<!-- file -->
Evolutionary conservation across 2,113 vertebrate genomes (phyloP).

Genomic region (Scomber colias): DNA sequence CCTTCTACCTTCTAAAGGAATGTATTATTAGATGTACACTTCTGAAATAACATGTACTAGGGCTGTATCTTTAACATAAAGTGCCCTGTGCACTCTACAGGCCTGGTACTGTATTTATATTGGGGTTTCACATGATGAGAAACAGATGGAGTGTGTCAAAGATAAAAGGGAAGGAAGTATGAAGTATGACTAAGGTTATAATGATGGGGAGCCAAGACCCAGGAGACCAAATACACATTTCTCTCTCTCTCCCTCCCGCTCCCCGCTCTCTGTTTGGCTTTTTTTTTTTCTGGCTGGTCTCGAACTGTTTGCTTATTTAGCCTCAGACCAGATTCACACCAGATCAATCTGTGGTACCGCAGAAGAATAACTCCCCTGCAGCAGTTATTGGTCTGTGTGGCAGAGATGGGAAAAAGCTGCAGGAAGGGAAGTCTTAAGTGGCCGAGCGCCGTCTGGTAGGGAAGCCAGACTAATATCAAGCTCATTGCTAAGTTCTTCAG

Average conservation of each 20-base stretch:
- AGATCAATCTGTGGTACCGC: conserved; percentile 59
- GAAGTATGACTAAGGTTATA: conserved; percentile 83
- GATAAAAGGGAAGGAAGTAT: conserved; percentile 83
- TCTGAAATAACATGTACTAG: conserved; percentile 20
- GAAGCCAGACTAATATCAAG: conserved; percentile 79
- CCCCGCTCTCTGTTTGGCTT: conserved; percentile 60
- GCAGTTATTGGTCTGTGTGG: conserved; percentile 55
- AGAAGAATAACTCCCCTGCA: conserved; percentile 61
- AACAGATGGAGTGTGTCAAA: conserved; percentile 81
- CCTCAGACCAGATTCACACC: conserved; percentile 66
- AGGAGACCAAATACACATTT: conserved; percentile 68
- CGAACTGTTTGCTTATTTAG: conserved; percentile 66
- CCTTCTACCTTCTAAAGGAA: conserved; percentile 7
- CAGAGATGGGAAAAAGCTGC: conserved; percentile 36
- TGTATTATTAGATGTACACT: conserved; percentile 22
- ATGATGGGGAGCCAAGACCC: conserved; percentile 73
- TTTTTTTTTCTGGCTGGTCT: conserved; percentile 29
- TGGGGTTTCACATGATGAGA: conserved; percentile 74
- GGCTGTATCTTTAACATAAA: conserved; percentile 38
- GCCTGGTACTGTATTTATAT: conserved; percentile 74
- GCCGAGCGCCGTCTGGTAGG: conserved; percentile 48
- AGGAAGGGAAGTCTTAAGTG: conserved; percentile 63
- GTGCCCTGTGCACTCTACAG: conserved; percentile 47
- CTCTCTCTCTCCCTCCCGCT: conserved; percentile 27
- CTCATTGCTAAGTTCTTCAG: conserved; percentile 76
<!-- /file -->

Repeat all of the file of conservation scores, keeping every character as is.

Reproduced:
Evolutionary conservation across 2,113 vertebrate genomes (phyloP).

Genomic region (Scomber colias): DNA sequence CCTTCTACCTTCTAAAGGAATGTATTATTAGATGTACACTTCTGAAATAACATGTACTAGGGCTGTATCTTTAACATAAAGTGCCCTGTGCACTCTACAGGCCTGGTACTGTATTTATATTGGGGTTTCACATGATGAGAAACAGATGGAGTGTGTCAAAGATAAAAGGGAAGGAAGTATGAAGTATGACTAAGGTTATAATGATGGGGAGCCAAGACCCAGGAGACCAAATACACATTTCTCTCTCTCTCCCTCCCGCTCCCCGCTCTCTGTTTGGCTTTTTTTTTTTCTGGCTGGTCTCGAACTGTTTGCTTATTTAGCCTCAGACCAGATTCACACCAGATCAATCTGTGGTACCGCAGAAGAATAACTCCCCTGCAGCAGTTATTGGTCTGTGTGGCAGAGATGGGAAAAAGCTGCAGGAAGGGAAGTCTTAAGTGGCCGAGCGCCGTCTGGTAGGGAAGCCAGACTAATATCAAGCTCATTGCTAAGTTCTTCAG

Average conservation of each 20-base stretch:
- AGATCAATCTGTGGTACCGC: conserved; percentile 59
- GAAGTATGACTAAGGTTATA: conserved; percentile 83
- GATAAAAGGGAAGGAAGTAT: conserved; percentile 83
- TCTGAAATAACATGTACTAG: conserved; percentile 20
- GAAGCCAGACTAATATCAAG: conserved; percentile 79
- CCCCGCTCTCTGTTTGGCTT: conserved; percentile 60
- GCAGTTATTGGTCTGTGTGG: conserved; percentile 55
- AGAAGAATAACTCCCCTGCA: conserved; percentile 61
- AACAGATGGAGTGTGTCAAA: conserved; percentile 81
- CCTCAGACCAGATTCACACC: conserved; percentile 66
- AGGAGACCAAATACACATTT: conserved; percentile 68
- CGAACTGTTTGCTTATTTAG: conserved; percentile 66
- CCTTCTACCTTCTAAAGGAA: conserved; percentile 7
- CAGAGATGGGAAAAAGCTGC: conserved; percentile 36
- TGTATTATTAGATGTACACT: conserved; percentile 22
- ATGATGGGGAGCCAAGACCC: conserved; percentile 73
- TTTTTTTTTCTGGCTGGTCT: conserved; percentile 29
- TGGGGTTTCACATGATGAGA: conserved; percentile 74
- GGCTGTATCTTTAACATAAA: conserved; percentile 38
- GCCTGGTACTGTATTTATAT: conserved; percentile 74
- GCCGAGCGCCGTCTGGTAGG: conserved; percentile 48
- AGGAAGGGAAGTCTTAAGTG: conserved; percentile 63
- GTGCCCTGTGCACTCTACAG: conserved; percentile 47
- CTCTCTCTCTCCCTCCCGCT: conserved; percentile 27
- CTCATTGCTAAGTTCTTCAG: conserved; percentile 76